Petzl RAD Line Review


Ross Hewitt skiing the North Face of Aiguille du Plan – 60 m RAD line body coiled. 

In 2016 Petzl recently released the RAD (Rescue And Descent) line rope which is  a lightweight rope that can be used with other components of their RAD system for glacier travel, crevasse rescue and abseiling down cliffs. While I’d used skinny 5.5 mm spectra or dyneema abseil ropes for many years before that, they had severe limitations as the sheath wasn’t bonded to the core, making them a dubious proposition at best for crevasse rescue scenarios.

The RAD line is a 6mm static rope that is made from high modulus polyethylene (Dyneema), aramid (a heat resistant synthetic fibre) and polypropylene.  The sheath is bonded to the core so it can be clamped and climbed.

RAD Line Specification

  • Material: Dyneema, Aramid, polypropylene
  • Diameter: 6 mm
  • Weight/m: 22g/m versus 37-42g/m for 8mm+/- dynamic half ropes – approx 50%
  • Weight 30m/60m: 660/1320g
  • Type: static (elongation less than 2%)
  • Certification: CE EN 564

Out of the box it is instantly apparent that the RAD lines are supplied without a middle mark, something I quickly rectified with a Petzl rope maker. I use a Reverso combined with a Prussic for abseiling.  The reduced friction of the small diameter rope without a Prussic in the Reverso is notable. I try to avoid Italian hitches at all cost because they wear your ropes sheath and also induce twist in the rope.

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Tof Henry rappelling with 60 m RAD line into the Couloir of Col du Plan

One trait the small diameter ropes have is their tendency to get in a tangle and putting them in a rope bag with save you a half hour of frustration every time. By tying the bag to the second end of the rope means the bag can be thrown to get the rope set on the line of an abseil efficiently in seconds, even if the wind is blowing up the line. My 60 m line didn’t come with a bag but I made one from an Exped inflatable mattress stuff sac. I can’t stress how essential these are and how often I see people in Chamonix with a bunch of knitting to sort out.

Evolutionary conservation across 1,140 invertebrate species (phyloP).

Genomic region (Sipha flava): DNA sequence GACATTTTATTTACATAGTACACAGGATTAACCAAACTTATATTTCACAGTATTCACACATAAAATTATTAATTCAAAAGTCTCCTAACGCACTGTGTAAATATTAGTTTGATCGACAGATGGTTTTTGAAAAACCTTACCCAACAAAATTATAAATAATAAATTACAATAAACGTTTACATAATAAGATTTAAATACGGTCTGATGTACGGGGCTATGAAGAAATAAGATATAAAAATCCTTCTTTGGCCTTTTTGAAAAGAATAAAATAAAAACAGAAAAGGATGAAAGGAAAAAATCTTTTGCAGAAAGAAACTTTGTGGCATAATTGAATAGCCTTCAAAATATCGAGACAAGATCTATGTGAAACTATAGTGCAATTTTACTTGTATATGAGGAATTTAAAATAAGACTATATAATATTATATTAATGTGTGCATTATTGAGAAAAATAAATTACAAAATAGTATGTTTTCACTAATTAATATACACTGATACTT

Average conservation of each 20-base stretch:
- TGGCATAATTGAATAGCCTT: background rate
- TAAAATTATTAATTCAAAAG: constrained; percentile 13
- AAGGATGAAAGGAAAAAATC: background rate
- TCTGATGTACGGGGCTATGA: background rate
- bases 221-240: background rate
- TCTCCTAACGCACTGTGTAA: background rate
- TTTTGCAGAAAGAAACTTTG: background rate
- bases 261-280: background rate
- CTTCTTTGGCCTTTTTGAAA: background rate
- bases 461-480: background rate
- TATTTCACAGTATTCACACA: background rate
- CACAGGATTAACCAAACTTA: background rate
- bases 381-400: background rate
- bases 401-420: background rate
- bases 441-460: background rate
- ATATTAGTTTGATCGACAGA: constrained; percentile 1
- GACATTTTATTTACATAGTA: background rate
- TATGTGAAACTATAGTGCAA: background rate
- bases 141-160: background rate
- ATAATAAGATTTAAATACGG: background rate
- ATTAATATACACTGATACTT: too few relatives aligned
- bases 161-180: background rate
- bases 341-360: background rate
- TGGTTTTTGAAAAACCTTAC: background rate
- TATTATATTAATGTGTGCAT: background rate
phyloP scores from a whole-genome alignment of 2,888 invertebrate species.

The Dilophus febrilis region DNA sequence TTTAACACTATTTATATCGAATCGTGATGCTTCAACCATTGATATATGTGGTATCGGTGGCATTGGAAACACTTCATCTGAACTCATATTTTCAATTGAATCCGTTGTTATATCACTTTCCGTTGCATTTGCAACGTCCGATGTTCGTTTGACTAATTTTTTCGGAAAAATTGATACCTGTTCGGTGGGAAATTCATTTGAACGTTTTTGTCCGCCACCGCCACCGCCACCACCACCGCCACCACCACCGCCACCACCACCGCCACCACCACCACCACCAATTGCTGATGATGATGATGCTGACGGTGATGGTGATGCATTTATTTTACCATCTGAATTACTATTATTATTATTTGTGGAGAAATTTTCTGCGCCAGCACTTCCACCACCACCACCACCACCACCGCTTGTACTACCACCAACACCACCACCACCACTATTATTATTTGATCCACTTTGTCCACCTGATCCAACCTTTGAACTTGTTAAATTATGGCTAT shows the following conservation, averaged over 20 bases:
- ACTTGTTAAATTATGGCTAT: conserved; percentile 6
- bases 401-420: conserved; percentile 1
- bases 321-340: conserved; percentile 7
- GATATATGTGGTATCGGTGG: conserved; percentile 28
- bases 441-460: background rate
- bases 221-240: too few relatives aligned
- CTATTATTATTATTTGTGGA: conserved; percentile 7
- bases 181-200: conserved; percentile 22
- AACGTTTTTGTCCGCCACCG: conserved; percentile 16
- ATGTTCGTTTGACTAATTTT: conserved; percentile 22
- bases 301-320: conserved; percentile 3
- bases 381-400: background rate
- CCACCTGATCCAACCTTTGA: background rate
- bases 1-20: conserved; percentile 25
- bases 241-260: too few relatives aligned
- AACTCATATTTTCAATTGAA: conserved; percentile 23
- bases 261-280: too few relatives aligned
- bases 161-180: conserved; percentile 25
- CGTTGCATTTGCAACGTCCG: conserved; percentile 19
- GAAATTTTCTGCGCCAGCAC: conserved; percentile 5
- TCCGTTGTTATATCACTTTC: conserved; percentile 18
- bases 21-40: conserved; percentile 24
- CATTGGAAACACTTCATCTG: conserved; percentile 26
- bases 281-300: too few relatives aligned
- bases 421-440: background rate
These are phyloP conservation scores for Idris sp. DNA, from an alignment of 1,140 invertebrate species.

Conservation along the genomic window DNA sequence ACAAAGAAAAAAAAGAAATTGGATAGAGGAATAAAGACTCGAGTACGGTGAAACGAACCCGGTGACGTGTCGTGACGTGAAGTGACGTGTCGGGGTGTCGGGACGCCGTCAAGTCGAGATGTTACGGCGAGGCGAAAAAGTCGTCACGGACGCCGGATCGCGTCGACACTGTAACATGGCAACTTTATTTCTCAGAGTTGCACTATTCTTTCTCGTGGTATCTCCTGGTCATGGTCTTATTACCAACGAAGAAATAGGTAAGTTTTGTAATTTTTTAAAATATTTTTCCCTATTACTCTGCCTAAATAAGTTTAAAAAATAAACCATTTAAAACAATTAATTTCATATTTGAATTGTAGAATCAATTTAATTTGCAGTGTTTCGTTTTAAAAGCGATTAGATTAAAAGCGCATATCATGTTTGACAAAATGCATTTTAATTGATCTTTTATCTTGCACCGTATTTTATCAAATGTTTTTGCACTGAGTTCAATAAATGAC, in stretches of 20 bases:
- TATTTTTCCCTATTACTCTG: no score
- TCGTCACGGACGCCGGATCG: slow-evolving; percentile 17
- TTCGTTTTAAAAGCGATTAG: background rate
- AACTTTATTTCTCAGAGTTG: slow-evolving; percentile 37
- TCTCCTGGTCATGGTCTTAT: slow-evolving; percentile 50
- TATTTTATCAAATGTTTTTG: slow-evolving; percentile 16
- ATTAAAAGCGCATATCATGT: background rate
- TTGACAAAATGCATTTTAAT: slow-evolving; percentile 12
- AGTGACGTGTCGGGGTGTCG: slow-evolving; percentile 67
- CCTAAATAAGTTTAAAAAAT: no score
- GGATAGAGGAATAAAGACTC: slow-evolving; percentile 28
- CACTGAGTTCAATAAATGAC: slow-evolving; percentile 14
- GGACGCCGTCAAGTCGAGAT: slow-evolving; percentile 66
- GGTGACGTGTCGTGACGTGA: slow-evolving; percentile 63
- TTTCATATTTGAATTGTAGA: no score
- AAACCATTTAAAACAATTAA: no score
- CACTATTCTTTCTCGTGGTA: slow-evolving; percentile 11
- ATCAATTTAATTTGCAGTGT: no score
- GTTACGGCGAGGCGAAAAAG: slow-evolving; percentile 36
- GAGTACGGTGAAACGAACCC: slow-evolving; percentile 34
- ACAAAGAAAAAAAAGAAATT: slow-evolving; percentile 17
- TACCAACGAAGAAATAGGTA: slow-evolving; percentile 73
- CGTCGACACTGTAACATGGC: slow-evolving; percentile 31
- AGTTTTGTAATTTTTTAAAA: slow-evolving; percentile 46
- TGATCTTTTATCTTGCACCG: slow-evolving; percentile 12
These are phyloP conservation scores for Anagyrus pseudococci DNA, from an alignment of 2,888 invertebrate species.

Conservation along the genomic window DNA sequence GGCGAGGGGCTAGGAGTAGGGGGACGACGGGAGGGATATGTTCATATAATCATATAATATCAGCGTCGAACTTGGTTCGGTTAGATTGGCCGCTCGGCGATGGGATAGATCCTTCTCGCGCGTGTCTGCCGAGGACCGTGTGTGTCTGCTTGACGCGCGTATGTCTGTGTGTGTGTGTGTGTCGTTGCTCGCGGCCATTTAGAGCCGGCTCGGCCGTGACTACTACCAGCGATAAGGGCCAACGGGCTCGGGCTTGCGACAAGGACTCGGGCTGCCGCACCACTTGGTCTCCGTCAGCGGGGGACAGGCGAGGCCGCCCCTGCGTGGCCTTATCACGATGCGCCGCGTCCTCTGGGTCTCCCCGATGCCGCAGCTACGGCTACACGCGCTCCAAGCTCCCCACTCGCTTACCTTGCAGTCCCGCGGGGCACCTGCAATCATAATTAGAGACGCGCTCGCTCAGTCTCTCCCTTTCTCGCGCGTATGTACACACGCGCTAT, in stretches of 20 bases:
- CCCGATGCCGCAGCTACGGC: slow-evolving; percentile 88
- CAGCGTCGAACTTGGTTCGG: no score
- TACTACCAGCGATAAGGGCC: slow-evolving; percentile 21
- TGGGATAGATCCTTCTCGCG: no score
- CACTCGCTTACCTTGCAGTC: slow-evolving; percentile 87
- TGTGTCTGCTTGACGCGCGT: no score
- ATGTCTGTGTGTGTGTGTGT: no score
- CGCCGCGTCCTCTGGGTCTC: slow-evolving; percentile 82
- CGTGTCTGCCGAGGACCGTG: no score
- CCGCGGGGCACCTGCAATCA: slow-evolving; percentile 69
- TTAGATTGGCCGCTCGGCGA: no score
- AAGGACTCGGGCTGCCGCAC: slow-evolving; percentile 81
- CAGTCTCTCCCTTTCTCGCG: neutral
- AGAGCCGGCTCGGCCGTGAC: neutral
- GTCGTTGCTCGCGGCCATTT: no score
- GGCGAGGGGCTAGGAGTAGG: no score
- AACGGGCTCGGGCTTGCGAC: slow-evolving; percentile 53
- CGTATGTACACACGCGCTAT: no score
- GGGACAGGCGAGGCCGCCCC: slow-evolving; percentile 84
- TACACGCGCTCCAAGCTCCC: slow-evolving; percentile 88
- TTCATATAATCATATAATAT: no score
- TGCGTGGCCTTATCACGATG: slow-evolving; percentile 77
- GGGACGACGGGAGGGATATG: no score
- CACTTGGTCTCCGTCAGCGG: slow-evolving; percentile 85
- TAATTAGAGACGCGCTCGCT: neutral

Getting ready for a big mission with the 30 m RAD line in its bag. Photo: Ross Hewitt

When rappelling or undertaking a rescue, a static line is great as there’s very little stretch to pull out the rope making it much more efficient.  The flip side to this is the force of a fall is not reduced by the stretch which means that the system experiences a high force over a short duration in a fall scenario. Petzl testing indicates that there is a slightly better chance of arresting a crevasse fall with a static rope as the load is more predictable without a second pull, however falls on rock or during a rescue could be bad on a static rope.

The RAD line is a brilliant go to piece of kit that has served me well over the last years with its low weight meaning I often have a 60 m version in my pack. I’ve just bought a BEAL Escaper so it will be interesting to try that out and effectively half the rope required for certain abseils. Understanding it is static and the loading effect on anchors is important and its worth reading up Petzl’s tech tips here.

The complete RAD system comprises:

  • RAD Line (basically a 30m or 60m x 6mm static cord)
  • Micro Traction (a low-friction pulley/rope clamp)
  • Tibloc (lightweight/basic rope clamp)
  • 3 x Attache 3D Carabiners
  • 120cm dyneema sling
  • A rope bag with ice screw sleeve

Petzl Altitude Ultra Light Harness Review


In 2016 Petzl launched its ultra light range of ski mountaineering and alpinism gear which comprise Gully axes with technical picks, 6 mm RAD line for glacier use, the Irvis Hybrid  and Leopard crampons, and the Altitude harness.

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Petzl’s Altitude harness was designed explicitly with light weight (150g) and pack size in mine. Its ‘wireframe’ construction is the key to its weight and low profile design. If there is any doubt if a harness is required there is no reason to leave it at home. It has an integrated belay loop making it easy to set up your cow’s tail and prussic for abseiling and anchoring to the belay. The leg loops have plastic closures so the harness can be donned with crampons or skis on and each loop has a silicone lined ice screw hold to stop you screws swinging around and while skiing and having the edge taken off the threads. A metal safety type buckle makes adjustment at the waist easy. Originally the harness had 4 vertically orientated thin tape loops for gear which I hated. Gear would bunch up and the tape loops would always catch in the gate. More than once I dropped a piece of gear because of difficulty in racking it. Thankfully Petzl have rectified this in the latest version with conventional gear loops.